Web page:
My back-to-school supply shopping has officially begun.

You might see me as the kind of mom who prints off all the lists, organizes them, and then takes one trip to Walmart or Target and knocks it out in one child-free evening the week before school starts.

But some of you know me better than that. You know that, instead, I scour the office supply store weekly ads for the last six weeks of summer, and only buy items that are $1 or less, until I’ve successfully found everything on every list for a grand total of about $17.50. My favorite part about school supply shopping this year? Staples is price matching everyone else, so I only have to make one stop and it is a mere seven minutes from my house. My least favorite part about school supply shopping, period? Staples, despite its relatively small size and the fact that it is a store which falls under the general category of office organization, manages to organize things in about the most idiotic way possible. I find myself in Where’s Waldo slash Supermarket Sweep mode the minute I walk through double doors.

Eliott lamented the fact that summer is almost over for a half a second before announcing she cannot wait to start using her brand new notebooks. That’s my girl.

But I actually cannot believe it either. If I admit that the last eight weeks have happened in a series of blinks, I don’t even have a metaphor for how John must feel. For the first time since opening Wait Law, he took a full two weeks off to go fishing in Canada and then to bring the kids home with him to Michigan.

Two weeks off, when you work for yourself, isn’t actually the picture of a relaxing vacation that remote lake resort fishing and time on the farm tends to paint in the minds of normal humans. Two weeks off, when you work for yourself, means at least two weeks prior of near-all-nighters, frantic email correspondence from exactly two square feet of Internet connectivity, and the choice between catching up on sleep or catching up on work the minute the plane lands safely back in North Carolina.

It probably doesn’t help that plane travel might actually now be less convenient, less comfortable, and about as efficient as Indian rickshaws.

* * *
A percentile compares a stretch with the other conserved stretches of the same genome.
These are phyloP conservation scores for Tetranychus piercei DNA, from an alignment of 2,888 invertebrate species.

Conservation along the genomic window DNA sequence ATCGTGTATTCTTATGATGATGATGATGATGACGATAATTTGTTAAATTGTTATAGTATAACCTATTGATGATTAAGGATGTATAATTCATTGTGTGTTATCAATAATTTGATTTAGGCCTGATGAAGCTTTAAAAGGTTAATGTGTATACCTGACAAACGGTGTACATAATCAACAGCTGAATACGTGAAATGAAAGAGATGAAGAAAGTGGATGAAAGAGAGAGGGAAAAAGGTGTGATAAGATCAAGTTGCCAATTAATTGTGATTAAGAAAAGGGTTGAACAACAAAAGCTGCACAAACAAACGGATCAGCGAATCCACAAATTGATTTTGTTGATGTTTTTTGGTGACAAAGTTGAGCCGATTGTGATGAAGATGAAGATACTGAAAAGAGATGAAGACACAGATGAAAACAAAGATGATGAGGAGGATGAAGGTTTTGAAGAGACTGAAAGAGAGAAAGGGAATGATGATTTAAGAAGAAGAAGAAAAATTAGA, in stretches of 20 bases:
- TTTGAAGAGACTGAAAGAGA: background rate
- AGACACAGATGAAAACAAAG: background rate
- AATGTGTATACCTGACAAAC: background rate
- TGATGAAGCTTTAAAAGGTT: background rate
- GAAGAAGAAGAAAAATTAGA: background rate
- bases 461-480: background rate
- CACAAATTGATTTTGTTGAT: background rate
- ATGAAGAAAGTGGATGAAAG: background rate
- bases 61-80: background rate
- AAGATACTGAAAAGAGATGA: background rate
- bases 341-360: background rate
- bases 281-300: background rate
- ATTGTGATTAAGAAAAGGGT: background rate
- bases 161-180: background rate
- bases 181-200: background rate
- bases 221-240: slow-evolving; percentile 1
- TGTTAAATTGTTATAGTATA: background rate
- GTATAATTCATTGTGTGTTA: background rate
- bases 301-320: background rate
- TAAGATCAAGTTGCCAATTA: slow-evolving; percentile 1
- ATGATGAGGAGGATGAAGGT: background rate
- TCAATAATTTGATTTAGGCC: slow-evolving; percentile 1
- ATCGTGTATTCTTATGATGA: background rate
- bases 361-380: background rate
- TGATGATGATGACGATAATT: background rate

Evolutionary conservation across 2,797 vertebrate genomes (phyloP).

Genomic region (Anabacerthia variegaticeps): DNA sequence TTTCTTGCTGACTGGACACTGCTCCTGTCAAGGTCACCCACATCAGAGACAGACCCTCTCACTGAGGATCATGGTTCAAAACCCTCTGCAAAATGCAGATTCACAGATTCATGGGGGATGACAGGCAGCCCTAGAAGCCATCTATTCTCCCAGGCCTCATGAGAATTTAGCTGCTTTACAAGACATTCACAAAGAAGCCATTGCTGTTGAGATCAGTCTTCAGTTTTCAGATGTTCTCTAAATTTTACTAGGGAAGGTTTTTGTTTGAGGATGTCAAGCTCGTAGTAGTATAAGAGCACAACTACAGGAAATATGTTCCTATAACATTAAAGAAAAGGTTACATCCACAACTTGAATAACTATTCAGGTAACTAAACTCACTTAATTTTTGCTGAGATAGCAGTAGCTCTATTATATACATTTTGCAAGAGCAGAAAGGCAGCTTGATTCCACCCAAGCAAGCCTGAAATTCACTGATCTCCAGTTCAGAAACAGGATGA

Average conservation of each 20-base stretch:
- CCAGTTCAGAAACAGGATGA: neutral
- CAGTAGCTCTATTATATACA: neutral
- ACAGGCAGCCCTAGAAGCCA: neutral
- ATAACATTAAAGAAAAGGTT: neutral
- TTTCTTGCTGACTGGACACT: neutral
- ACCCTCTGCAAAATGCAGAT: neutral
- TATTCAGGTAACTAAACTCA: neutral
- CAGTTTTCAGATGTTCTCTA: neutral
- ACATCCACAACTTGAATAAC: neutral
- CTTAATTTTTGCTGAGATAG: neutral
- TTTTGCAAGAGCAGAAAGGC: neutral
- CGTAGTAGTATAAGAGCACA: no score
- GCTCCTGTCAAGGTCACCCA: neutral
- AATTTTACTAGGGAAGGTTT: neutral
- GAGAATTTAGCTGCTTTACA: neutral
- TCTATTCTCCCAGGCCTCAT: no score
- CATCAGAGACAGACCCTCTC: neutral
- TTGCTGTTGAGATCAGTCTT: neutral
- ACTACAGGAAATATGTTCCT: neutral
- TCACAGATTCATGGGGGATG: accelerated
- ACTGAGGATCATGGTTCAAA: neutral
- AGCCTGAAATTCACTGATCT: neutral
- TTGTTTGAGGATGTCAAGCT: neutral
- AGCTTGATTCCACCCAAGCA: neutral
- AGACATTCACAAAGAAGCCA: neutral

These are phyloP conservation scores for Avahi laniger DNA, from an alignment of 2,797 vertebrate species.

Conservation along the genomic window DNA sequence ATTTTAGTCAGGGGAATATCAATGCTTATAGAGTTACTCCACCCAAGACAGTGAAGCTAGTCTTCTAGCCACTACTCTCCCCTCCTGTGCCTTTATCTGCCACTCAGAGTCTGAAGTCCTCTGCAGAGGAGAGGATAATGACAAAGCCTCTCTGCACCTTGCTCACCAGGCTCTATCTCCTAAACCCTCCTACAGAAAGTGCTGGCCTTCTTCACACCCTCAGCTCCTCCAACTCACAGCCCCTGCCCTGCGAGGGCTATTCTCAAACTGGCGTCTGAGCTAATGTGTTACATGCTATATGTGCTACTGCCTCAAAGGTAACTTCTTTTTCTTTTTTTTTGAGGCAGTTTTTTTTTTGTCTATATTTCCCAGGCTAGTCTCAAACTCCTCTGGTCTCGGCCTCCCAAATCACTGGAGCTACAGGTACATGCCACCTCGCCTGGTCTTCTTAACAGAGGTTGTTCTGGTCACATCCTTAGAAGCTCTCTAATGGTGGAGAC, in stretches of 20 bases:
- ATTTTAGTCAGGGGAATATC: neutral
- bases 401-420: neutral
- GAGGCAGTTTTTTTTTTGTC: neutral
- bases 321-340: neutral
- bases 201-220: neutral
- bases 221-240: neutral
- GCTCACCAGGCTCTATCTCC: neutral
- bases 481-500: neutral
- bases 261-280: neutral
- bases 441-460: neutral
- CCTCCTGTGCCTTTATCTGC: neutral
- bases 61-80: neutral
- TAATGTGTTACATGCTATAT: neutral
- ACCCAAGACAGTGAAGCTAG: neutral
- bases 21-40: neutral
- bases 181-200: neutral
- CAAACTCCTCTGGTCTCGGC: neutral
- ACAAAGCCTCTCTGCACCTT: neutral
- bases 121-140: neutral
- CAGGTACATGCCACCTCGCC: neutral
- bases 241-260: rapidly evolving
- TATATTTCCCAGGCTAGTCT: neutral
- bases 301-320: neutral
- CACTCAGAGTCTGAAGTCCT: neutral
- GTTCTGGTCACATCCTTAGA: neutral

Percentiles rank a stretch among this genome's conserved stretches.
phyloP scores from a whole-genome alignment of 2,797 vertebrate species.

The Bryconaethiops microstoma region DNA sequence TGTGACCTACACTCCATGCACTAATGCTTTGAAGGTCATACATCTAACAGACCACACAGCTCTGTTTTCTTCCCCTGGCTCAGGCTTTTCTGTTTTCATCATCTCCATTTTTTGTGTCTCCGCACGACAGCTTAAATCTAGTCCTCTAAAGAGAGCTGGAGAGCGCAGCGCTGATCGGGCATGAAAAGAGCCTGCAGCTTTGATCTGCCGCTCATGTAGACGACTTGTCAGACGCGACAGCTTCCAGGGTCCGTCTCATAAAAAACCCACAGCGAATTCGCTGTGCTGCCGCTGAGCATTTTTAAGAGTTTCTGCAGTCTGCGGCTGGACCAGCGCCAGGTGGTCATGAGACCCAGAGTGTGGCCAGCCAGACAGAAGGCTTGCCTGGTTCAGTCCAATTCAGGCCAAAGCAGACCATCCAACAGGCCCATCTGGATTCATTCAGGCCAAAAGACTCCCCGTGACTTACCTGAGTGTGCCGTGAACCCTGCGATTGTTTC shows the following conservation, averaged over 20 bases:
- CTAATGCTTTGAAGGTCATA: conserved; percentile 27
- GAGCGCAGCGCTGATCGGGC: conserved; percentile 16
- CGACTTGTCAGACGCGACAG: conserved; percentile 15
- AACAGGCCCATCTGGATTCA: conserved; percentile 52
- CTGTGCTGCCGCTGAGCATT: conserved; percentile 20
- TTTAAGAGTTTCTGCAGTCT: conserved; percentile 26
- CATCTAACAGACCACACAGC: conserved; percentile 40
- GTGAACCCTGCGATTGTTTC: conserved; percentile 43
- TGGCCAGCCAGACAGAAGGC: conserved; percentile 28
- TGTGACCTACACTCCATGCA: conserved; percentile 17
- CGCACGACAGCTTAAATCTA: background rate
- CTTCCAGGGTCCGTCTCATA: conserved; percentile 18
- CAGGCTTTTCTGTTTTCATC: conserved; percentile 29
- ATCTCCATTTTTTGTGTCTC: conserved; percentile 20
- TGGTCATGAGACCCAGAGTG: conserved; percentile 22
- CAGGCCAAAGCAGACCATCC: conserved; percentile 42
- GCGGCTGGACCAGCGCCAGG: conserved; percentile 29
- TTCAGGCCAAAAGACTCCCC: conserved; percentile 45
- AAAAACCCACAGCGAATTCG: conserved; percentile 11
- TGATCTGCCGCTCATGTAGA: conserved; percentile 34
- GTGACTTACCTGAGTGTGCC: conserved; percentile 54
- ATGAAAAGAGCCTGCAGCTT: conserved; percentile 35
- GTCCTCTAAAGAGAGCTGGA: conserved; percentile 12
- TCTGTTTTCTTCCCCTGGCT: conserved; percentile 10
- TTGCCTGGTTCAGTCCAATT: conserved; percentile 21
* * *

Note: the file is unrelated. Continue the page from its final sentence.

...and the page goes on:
I can’t say I envy the man. Though I was a single mother for eight days, I have a pretty good idea that I still won the vacation war this summer.

In fact, in all the years of our marriage and parenting lives, this summer is just winning.

It hit me yesterday, as I threw the pool bag into the car without even checking to see if everything was in it, I feel like I’m living at a beach house or a lake. We’re not quite all the way moved in to our new place, so it doesn’t feel completely like home. But we’ve spent more time barefoot and in swim clothes than not. The girls have been outside more than inside, and at any given time, they are finding someone new to play with in the neighborhood.

There are toys and shoes in my backyard that I do not recognize.

Towels go from the back porch, to the pool bag, to the back porch.

Five o’clock struggling dinner plans have, on more than one occasion, been saved by last minute block party invites on the street behind us. It seems these people need very little excuse to get together in the name of cooking competitions and drinking.

And I love it.

So maybe there remains three entire overflow rooms calling to be unpacked. Three doctor and four dentist appointments yet unscheduled. A tuition check sitting on the counter dated June 30th.

But I just don’t care. We are tan. We are napping. We are reading lots of books.

A good summer.

We Passed the Half Way Point and I Missed It

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